For example on wikipedia a function $f : \mathbb N^k \to \mathbb N$ is defined to be computable, if there exists an algorithm (in form of a Turing machine, as an $\mu$-recursive function or maybe a C++ programm) such that the following holds:

  • If $f(x)$ is defined, then the program will terminate on the input $x$ with the value $f(x)$ stored in the computer memory
  • If $f(x)$ is undefined, then the program never terminates on the input x.

My question concerns the second item, the requirement that for elements $x \notin \operatorname{dom}(f)$ we require the program to end up in an endless loop. But more natural to me would be simply to leave the behaviour unspecified in this case (i.e. just require item 1).

Like for example consider the following quite artificial function: $$ f(n) := \left\{ \begin{array}{ll} n^2 & \mbox{ if } n \equiv 0 \pmod{2} \\ \mbox{undefined} & \mbox{ otherwise }. \end{array}\right. $$ Then intuitively I would say some programming squaring its argument would compute $f : \mathbb N \to \mathbb N$, but not to the above definition as this programm would also give a result on all $n \notin \operatorname{dom}(f)$.

From a theoretical point of view this could be fixed if $\mbox{dom}(f)$ is decidable (or semi-decidable, in which case the infinite loop would be given by definition that each query $x \in \operatorname{dom}(f)$ should end up in an infinite loop by the definition of semi-decidable), as we simply query if the argument is in $\operatorname{dom}(f)$, and if yes proceed with our algorithm, and if not just enter some idle endless loop.

From another point of view discarding item two above would be easier in proofs, as the case if $f(x)$ is undefined does not needs to be considered. But I can image that someone wants a relationship that the algorithms terminates exactly if $f$ is defined. But does this makes any difference? What would be lost if we just use item one above as the defintion of computability, i.e. $f : \mathbb N^k \to \mathbb N$ is computable, iff there exists an algorithm that computes the correct result if $f(x)$ is defined.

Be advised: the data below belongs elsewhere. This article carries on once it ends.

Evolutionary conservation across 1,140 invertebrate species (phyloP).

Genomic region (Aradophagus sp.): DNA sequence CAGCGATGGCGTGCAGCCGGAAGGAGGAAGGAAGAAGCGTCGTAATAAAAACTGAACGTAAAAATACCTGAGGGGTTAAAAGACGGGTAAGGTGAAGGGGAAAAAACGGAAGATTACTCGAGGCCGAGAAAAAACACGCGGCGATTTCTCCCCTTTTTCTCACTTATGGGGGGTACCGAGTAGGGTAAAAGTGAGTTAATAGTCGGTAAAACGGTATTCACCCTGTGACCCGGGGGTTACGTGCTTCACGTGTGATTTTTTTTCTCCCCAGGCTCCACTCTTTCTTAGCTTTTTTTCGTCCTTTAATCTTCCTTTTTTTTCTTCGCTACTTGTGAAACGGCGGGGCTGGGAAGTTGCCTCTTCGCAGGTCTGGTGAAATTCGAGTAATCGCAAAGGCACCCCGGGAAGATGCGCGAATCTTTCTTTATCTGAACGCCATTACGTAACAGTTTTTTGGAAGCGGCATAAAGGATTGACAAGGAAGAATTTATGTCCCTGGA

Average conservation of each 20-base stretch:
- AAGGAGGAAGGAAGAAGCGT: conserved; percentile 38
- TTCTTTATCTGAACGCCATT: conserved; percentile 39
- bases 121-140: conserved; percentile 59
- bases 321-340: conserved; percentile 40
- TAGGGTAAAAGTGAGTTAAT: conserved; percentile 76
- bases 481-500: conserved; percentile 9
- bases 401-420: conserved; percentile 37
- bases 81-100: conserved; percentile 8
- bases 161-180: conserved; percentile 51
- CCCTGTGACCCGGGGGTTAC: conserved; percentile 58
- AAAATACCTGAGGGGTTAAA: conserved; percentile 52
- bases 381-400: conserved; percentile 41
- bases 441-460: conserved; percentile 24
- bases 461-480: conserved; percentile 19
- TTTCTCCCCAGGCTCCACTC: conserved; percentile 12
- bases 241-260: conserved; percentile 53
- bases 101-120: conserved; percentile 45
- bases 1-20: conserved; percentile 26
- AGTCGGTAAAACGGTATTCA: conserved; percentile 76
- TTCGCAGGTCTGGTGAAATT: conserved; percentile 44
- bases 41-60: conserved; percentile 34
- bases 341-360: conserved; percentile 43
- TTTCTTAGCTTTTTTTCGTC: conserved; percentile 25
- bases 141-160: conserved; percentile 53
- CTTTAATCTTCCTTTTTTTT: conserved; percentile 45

The short answer is that: this part of Wikipedia's explanation kinda sucks. Hey, it happens. Wikipedia is pretty good, but it's not perfect.

The relevant part of the Wikipedia article says:

Equivalently, computable functions can be formalized as functions which can be calculated by an idealized computing agent such as a Turing machine or a register machine. Formally speaking, a partial function $f : \mathbb{N}^k \to \mathbb{N}$ can be calculated if and only if there exists a computer program with the following properties:

  1. If $f(x)$ is defined, then the program will terminate on the input $x$ with the value $f(x)$ stored in the computer memory.
  2. If $f(x)$ is undefined, then the program never terminates on the input $x$.

The second sentence is not strictly wrong (that sentence does say that "a partial function can be calculated if...") but it sure seems misleading to include that sentence in an article on computable functions, as computable functions are required to be total functions. Also, the combination of those two sentences leaves the wrong impression as it omits the requirement that $f$ be a total function.

Advice: if you're reading something in Wikipedia that seems confusing or doesn't seem quite right, check another source. Check a good textbook -- they are a more definitive source for the precise definition of mathematical concepts.

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A computable function is always a total function. The definition you mention is that of a partial function. A computable function is defined on all inputs, and any algorithm for it has to halt on all inputs.

Partial functions show up in computability theory exactly because Turing machines can never halt. But computable functions are functions which are computed by Turing machines that always halt.

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